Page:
On 24 May, The Hague Institute welcomed a number of high-level guests for a debriefing on the second Glion retreat. The retreat, organized by the Swiss Ministry of Foreign Affairs at the beginning of April, offered International Criminal Court (ICC) staff the opportunity to generate ideas about Performance Indicators with a view to improving the efficiency and effectiveness of the ICC as the Assembly of States Parties had requested in a resolution of December 2014.
Stephen Rapp, Distinguished Fellow at The Hague Institute, offered welcoming remarks. Mr. Rapp highlighted the importance of an independent and impartial court dealing with the gravest crimes, without which fighting impunity globally was problematic. While the ICC filled this gap admirably so far, there was, Mr. Rapp argued, a need to continuously improve its processes and procedures.
Dr. Lyal S. Sunga, Head of the Rule of Law Program at The Hague Institute, moderated the discussion and distinguished ‘efficiency’ that related more to procedures to make the most economical use of scarce resources, from ‘effectiveness’ which referred more to the ICC’s overall degree of success in combating impunity, deterring and preventing crimes and serving international justice. It was intuitively obvious, he said, that greater efficiency enhanced the effectiveness of the ICC. Yet it was also important to appreciate that greater effectiveness indirectly enhanced the ICC’s efficiency. Dr. Sunga underlined that effectiveness strengthened the Court’s legitimacy and bolstered the ICC’s cooperation with States, civil society, victims and other stakeholders, raising morale and confidence in the Court and further attracted the support and resources necessary to enhance its efficiency.
Jürg Lindenmann, Deputy Director of the Swiss Directorate of International Law, noted that effectiveness and efficiency were crucial for the ICC in a broad sense, for victims, perpetrators, States parties who contributed financially, and for the Court’s legitimacy and standing in the world. This consideration was the starting point of the Glion sessions. Lindenmann outlined some challenges regarding indicators. Typically, critics consider the cost of the Court, number of trials, number of guilty verdicts or acquittals, or the length of proceedings as key indicators. These measurements were not, however, representative of the important work being undertaken at the Court. As such, Lindenmann argued, there was a need to select carefully the kinds of indicators more suited to the nature and purpose of the ICC.
Taking up Lindenmann’s point, James Goldston, Executive Director of the Open Society Justice Initiative, reiterated the need for indicators to take into account the ICC’s special character and the aims it seeks to achieve. The Court, as Goldston noted, was not comparable to national courts. It had fewer trials and vast responsibilities, while its capacities were limited. Goldston argued that indicators were most useful if they were not merely technical, but assessed progress towards certain defined goals. Indicators offered an opportunity to reflect on and diagnose difficulties encountered by the Court, and to identify avenues for improvement. Furthermore, they allowed for reason-informed and less contentious interaction between the ICC and external actors. Discussions could be grounded in objective evidence to spur strategic dialogue. Additionally, indicators aided the Court to communicate to external actors the ICC’s priorities.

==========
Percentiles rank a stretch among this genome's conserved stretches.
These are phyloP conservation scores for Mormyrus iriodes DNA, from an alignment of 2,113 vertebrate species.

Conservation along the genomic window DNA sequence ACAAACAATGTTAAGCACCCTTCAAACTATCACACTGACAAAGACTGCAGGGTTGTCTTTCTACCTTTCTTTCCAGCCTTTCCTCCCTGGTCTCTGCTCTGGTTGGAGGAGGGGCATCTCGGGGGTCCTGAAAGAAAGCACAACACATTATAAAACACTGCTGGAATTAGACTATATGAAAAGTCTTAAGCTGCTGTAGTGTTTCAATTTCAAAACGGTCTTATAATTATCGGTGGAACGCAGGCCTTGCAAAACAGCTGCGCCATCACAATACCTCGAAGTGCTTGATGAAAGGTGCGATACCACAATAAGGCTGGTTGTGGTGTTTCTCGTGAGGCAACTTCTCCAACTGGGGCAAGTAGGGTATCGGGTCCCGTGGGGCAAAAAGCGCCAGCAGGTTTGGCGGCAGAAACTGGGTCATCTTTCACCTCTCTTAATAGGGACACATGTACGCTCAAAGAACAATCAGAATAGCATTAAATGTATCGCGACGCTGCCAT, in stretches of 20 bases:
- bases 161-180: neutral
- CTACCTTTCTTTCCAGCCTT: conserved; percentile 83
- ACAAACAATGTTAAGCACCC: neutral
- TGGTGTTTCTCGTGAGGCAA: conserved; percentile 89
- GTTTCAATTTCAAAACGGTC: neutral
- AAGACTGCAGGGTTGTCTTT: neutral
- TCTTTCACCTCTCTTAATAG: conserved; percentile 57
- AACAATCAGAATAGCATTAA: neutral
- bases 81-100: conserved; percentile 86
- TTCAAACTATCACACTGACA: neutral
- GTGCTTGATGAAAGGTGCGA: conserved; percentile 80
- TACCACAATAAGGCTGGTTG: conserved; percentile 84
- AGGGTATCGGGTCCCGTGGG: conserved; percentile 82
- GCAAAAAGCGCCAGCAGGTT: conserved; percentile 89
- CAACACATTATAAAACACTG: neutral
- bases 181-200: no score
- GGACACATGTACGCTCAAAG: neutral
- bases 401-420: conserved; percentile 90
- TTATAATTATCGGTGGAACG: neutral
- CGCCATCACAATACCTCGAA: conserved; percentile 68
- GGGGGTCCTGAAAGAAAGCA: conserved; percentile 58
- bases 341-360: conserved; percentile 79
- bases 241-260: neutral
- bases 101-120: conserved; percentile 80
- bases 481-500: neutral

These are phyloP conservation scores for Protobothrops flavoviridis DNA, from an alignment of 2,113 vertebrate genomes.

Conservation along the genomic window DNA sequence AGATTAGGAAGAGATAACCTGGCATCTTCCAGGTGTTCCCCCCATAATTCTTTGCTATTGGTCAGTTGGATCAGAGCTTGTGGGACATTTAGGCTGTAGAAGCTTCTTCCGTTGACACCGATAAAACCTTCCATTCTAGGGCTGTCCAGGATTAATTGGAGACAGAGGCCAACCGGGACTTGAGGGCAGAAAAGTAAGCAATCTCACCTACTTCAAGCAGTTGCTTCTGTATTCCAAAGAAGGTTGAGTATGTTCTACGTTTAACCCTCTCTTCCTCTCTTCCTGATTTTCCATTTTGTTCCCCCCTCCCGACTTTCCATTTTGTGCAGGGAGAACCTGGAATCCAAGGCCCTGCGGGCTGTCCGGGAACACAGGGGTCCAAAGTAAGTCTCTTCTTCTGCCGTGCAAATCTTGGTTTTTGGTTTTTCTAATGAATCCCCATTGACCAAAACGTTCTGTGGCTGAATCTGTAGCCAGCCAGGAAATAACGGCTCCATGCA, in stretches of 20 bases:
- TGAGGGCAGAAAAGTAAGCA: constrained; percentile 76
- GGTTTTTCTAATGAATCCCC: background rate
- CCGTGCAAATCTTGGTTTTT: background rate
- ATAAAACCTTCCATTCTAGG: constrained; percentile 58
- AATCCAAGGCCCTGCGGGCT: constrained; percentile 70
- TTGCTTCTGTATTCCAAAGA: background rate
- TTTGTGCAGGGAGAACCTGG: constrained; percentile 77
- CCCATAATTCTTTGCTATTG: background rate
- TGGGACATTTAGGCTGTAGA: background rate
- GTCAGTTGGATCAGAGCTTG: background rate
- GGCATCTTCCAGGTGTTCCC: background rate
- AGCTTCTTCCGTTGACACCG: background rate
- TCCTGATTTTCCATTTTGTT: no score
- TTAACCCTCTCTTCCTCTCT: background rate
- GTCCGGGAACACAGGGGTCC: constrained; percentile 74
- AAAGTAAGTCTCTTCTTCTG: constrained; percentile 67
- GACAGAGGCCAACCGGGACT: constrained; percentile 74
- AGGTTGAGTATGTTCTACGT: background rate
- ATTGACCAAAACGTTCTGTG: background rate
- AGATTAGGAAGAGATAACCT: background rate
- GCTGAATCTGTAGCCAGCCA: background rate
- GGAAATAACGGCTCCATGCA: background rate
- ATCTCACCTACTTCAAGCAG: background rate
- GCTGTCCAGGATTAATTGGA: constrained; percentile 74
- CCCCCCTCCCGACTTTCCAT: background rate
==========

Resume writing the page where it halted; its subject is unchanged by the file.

Goldston outlined a number of lessons learned from the Glion retreat. First, the role of the Court’s leadership was central to effectiveness of indicators. If the leadership did not value indicators, the rest of the organization would do likewise. Secondly, adoption and implementation of performance indicators took time. They must be developed, applied, assessed and re-imagined. Third, development worked best where those involved in it engaged in critical self-reflection. Finally, indicators must be assessed from a variety of perspectives. One point of view cannot identify the entirety of the Court’s needs or achievements.
Silvia Fernandez de Gurmendi, Judge and President of the ICC, confirmed many of the points outlined by Goldston. She highlighted the connection between efficiency and effectiveness, and recognized a link between the two as well as between them and external perceptions of the Court. President de Gurmendi outlined four goals of the ICC. First, the Court’s proceedings must be fair, expeditious and transparent. Second, the ICC leadership and management must be effective. Third, the ICC must ensure adequate security for its work, including protection for those at risk as a result of involvement with the Court. Finally, the Court must ensure adequate access for victims to its proceedings.
In outlining these goals, the President emphasized a tension between competing objectives. Improving expeditiousness of proceedings could affect the quality. Conversely, focusing only on fairness and transparency could slow down proceedings. To this end, participants at Glion II discussed various factors needed to measure achievement of goals, and to define specifically what these goals should entail. She posed the question what justice really meant in terms of concrete results and how the Court could measure fairness. President de Gurmendi noted that the Court must remain modest and humble in its assessment. Too much preoccupation on performance measurement risked restricting the time available to meet the pressing demands of work.
Ultimately, the process of developing indicators will take time. Broad consultations with defense counsel and victim representatives, as well as States parties, will be crucial to the success of the enterprise.